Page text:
Tariff, Enforcement Issues Still Hurdles to US-China Trade Deal
WASHINGTON (Reuters) - Chances are increasing for a deal to end the U.S.-China trade war, but negotiations this week are "critical" to resolving stubborn differences over an enforcement mechanism and a plan to lift U.S. tariffs on Chinese goods, a top U.S. Chamber of Commerce official said on Tuesday.
Myron Brilliant, the Chamber's head of international affairs, told reporters that the business lobbying group did not expect a deal to be announced this week and that the two sides needed to make significant progress or a goal to reach an agreement this month would be missed.
"We're getting to the point where it's clear that both governments want a deal. The presidents want a deal, and they need to get through the end-game issues. This is a critical week," Brilliant said ahead of another round of bilateral negotiations starting on Wednesday.
Chinese Vice President Liu He is in Washington just days after wrapping up talks last week in Beijing. He will meet with U.S. Trade Representative Robert Lighthizer and U.S. Treasury Secretary Steven Mnuchin to try to resolve U.S. demands that China make sweeping changes to policies governing intellectual property protections, technology transfers, industrial subsidies and market access.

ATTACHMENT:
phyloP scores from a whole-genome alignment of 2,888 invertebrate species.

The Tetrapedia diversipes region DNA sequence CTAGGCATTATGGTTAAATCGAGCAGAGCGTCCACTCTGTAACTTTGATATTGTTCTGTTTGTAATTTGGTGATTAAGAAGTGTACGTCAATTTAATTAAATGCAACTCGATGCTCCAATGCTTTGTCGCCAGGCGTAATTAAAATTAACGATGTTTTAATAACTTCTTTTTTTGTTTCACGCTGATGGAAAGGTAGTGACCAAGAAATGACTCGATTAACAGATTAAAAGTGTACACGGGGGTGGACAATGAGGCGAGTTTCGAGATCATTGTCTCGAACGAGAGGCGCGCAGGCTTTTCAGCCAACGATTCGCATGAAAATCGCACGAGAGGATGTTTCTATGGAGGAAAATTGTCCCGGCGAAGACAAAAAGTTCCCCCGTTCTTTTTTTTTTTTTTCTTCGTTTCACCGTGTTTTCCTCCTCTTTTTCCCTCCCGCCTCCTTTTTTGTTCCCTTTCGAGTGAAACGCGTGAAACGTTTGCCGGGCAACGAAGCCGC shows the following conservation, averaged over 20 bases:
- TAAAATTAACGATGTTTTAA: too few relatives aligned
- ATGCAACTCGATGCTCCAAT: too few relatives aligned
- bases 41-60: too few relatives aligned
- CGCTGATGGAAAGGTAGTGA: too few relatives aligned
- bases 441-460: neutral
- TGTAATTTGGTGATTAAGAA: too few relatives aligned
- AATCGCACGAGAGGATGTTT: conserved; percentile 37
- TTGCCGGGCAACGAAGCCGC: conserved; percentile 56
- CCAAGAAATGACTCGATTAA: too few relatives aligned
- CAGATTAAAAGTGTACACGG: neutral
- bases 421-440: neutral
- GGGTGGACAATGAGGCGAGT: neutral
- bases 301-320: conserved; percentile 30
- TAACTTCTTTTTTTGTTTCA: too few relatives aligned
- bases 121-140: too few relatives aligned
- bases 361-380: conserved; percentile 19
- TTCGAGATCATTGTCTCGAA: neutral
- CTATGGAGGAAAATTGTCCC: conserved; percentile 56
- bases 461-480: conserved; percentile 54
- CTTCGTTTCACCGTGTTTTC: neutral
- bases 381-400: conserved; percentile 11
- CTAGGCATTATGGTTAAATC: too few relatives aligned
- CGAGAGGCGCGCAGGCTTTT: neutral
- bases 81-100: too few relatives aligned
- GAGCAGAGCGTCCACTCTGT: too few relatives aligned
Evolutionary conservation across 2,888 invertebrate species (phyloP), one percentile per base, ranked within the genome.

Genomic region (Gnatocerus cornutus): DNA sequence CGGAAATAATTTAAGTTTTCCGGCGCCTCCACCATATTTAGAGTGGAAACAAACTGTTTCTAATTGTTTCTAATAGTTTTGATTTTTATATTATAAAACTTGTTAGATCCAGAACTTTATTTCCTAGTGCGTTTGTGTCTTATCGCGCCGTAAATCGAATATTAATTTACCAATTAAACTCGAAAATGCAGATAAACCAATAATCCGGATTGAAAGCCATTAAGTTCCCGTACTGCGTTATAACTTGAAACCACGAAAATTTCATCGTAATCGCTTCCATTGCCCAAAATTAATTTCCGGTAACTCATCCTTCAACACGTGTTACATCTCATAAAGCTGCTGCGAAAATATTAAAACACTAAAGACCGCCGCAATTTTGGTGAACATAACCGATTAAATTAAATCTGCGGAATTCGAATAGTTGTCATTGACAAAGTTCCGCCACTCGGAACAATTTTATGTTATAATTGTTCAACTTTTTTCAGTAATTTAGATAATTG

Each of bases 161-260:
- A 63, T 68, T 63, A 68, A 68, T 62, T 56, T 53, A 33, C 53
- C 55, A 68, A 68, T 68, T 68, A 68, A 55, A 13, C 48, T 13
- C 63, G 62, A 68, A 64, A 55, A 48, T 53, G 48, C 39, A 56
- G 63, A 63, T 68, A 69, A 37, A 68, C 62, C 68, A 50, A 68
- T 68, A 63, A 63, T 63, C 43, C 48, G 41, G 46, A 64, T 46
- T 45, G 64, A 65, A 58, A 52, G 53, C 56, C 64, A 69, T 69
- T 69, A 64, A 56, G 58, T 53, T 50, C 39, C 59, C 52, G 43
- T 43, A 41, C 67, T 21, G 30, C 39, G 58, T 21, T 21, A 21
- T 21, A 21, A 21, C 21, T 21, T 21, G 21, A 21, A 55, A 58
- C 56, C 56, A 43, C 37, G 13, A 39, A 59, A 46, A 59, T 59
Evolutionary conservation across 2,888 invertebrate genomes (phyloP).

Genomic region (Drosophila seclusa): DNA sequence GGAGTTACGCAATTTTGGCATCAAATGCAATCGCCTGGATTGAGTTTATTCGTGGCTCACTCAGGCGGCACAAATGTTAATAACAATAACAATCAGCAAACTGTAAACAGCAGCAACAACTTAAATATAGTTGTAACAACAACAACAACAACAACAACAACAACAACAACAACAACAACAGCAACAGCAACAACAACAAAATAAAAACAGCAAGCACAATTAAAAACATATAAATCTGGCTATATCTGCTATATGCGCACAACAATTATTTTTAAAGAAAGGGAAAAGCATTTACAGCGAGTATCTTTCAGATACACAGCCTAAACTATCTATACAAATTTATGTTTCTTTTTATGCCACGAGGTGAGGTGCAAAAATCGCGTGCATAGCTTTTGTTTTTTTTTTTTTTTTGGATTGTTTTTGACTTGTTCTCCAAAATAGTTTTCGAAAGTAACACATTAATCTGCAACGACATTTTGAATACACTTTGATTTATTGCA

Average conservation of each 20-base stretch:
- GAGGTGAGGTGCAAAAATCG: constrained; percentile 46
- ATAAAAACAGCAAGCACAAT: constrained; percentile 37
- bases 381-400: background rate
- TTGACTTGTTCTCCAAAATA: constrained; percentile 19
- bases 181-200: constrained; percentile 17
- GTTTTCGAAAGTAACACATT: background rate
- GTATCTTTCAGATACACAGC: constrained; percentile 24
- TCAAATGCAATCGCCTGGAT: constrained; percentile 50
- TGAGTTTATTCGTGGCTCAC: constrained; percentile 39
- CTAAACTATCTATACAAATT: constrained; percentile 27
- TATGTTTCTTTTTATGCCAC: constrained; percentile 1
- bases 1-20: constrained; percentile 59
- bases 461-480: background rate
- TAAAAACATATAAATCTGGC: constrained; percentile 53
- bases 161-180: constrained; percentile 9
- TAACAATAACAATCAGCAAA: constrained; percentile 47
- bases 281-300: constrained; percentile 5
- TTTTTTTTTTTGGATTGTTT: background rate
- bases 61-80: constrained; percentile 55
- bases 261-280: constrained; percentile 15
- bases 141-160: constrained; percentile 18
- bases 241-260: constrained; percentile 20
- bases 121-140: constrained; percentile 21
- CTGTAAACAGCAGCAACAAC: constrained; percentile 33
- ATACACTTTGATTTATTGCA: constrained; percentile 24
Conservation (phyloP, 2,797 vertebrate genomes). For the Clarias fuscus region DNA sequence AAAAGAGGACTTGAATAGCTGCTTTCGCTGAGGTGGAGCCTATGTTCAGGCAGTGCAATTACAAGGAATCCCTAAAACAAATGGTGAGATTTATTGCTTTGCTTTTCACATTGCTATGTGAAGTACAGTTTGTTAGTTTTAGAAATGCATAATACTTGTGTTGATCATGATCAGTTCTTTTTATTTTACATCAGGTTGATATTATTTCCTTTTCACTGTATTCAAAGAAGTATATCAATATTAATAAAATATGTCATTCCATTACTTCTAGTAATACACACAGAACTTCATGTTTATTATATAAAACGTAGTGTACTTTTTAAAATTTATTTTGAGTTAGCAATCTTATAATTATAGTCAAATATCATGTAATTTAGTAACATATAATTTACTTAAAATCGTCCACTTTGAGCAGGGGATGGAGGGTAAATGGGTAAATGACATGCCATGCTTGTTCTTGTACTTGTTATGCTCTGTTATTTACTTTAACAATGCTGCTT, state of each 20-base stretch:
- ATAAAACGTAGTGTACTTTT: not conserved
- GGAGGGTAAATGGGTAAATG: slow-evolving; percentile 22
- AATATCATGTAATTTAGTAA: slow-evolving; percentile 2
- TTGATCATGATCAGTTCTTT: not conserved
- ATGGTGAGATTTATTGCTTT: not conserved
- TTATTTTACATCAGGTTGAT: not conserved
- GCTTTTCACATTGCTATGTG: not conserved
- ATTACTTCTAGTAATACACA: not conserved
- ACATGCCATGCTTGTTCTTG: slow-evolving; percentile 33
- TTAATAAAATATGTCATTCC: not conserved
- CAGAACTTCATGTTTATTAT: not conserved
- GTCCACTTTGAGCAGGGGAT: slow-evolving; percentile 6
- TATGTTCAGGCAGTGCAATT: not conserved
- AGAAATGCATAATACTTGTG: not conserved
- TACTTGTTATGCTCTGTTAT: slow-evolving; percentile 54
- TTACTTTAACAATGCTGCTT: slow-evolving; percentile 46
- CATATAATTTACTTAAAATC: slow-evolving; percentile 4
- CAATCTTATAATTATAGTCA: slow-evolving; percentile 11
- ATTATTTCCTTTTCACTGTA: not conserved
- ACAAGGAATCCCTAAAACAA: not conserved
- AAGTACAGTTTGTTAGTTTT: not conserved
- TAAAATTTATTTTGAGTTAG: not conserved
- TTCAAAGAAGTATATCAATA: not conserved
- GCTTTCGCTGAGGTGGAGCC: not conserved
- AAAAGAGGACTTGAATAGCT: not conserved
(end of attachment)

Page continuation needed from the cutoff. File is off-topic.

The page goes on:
President Donald Trump has imposed tariffs on $250 billion worth of Chinese goods over the past nine months, and Brilliant said removal of these tariffs was important for both Beijing and the U.S. business community.
But the Trump administration and American companies want structural intellectual property and market economy issues addressed, with a way to ensure that China follows through on its promises, Brilliant said. He added that it was unlikely that China would agree to an enforcement mechanism that included re-imposition of unilateral U.S. tariffs without the current tariffs being removed.
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